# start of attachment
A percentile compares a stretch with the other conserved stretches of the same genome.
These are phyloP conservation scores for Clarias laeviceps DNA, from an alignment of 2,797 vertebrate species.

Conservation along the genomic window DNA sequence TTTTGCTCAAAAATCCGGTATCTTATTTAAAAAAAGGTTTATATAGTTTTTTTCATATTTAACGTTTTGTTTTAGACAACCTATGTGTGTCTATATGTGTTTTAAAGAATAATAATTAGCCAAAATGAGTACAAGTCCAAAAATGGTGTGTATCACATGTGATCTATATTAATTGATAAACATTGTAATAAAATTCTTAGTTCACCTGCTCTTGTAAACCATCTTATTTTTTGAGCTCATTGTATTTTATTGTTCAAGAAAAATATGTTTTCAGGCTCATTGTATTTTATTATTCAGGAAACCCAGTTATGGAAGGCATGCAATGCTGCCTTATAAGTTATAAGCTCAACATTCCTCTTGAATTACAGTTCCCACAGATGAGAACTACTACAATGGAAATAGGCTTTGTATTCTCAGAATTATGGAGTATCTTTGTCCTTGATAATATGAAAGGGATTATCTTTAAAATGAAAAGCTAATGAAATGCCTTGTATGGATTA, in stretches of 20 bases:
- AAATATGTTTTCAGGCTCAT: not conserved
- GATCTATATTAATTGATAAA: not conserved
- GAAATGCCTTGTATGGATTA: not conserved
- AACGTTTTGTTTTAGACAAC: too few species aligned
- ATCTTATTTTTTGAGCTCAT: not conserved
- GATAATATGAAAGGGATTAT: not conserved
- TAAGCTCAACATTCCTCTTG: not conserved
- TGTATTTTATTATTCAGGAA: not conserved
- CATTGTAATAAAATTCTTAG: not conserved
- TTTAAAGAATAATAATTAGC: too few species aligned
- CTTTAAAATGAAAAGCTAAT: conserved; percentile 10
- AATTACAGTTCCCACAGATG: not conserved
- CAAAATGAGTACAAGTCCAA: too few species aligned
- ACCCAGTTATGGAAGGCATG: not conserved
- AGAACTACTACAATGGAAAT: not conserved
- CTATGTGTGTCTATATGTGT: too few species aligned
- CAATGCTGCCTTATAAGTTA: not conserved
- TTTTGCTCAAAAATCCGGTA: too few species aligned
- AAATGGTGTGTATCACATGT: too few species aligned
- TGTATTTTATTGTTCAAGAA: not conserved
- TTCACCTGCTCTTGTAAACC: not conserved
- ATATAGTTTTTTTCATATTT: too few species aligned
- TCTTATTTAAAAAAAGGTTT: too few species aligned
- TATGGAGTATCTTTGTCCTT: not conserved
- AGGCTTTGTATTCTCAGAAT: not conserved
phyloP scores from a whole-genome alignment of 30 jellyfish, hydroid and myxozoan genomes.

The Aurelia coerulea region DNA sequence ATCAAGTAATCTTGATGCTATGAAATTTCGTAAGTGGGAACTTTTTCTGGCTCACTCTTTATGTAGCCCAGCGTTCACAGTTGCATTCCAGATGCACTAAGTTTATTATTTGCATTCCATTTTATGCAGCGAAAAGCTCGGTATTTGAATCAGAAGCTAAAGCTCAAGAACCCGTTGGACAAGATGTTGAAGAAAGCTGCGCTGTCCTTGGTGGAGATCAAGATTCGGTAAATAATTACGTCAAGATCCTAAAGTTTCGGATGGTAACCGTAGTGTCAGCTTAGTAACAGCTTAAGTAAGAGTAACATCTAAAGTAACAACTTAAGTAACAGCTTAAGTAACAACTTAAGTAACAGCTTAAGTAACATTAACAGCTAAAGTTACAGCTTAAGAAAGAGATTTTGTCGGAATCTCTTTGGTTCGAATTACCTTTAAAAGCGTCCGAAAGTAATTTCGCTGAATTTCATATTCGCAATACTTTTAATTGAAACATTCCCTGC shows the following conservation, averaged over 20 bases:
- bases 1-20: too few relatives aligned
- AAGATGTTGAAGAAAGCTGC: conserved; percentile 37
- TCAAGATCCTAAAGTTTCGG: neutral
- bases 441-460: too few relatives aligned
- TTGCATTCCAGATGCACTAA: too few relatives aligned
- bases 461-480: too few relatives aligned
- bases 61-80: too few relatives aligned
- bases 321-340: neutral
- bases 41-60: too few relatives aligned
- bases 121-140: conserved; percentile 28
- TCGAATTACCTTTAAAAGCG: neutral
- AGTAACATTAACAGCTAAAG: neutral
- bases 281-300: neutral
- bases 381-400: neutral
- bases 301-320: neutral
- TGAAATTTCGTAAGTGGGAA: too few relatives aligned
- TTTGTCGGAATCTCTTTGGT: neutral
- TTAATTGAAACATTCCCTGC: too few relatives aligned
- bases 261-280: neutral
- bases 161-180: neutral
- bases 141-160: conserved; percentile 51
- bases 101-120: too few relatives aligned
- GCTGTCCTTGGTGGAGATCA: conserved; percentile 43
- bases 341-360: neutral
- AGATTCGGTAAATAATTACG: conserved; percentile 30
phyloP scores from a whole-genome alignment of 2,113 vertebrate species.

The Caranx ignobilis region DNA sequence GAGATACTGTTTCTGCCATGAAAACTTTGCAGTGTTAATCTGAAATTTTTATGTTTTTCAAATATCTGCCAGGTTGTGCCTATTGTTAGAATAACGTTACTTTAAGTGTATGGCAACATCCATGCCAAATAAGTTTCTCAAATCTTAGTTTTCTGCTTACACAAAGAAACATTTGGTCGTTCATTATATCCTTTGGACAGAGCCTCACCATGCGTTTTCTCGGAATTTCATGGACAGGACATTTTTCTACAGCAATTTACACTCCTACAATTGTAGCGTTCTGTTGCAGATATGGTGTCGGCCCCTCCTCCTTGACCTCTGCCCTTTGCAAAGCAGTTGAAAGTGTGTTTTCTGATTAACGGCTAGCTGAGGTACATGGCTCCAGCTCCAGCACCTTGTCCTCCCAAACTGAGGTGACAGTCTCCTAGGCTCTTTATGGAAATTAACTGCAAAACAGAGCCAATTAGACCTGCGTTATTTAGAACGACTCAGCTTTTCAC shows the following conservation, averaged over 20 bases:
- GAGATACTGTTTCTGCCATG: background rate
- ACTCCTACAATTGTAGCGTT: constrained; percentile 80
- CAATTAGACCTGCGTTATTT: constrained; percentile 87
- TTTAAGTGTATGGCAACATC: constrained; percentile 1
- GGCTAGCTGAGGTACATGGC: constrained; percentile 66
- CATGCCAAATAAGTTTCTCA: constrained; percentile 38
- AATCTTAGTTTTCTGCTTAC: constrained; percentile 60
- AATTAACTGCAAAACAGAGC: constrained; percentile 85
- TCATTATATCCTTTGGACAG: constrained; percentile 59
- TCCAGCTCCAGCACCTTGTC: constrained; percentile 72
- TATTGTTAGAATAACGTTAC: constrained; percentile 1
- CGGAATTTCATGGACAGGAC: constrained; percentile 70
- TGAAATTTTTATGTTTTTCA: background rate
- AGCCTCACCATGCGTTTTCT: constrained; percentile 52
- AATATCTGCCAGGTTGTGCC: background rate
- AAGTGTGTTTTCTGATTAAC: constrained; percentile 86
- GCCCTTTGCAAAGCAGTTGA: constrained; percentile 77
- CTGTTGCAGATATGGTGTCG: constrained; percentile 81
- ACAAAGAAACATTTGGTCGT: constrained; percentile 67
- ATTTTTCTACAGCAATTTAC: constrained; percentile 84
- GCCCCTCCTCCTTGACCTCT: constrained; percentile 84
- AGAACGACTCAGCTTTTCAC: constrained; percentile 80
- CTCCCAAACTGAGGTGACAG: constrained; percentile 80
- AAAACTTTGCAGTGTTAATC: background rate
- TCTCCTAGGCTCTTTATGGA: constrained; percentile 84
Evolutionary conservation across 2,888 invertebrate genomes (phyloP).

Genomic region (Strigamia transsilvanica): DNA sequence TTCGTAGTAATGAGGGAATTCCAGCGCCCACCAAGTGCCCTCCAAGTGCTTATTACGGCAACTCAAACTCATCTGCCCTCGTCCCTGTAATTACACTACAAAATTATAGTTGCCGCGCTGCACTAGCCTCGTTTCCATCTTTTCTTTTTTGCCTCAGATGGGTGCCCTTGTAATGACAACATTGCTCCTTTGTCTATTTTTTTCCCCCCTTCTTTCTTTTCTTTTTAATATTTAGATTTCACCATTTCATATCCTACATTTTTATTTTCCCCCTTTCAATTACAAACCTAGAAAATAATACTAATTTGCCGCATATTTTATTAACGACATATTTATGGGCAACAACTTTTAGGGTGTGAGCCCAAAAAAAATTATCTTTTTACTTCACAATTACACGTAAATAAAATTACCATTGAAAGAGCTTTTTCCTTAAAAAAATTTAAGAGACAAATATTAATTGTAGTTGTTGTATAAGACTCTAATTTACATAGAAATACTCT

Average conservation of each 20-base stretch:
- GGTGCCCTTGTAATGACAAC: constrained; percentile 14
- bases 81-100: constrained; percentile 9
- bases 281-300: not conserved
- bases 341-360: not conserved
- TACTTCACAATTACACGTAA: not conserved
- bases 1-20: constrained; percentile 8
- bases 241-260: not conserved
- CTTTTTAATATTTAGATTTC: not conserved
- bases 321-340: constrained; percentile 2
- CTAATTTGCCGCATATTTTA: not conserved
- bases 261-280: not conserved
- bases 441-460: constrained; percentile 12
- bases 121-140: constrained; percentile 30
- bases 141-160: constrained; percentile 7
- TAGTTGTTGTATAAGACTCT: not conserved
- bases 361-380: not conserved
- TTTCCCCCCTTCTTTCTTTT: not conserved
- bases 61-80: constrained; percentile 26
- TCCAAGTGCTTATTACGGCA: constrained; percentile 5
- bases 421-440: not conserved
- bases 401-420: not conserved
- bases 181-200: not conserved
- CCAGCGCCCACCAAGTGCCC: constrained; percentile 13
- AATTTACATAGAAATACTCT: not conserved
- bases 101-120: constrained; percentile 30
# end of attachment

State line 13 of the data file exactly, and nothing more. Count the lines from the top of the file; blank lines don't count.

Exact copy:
- TTTAAAGAATAATAATTAGC: too few species aligned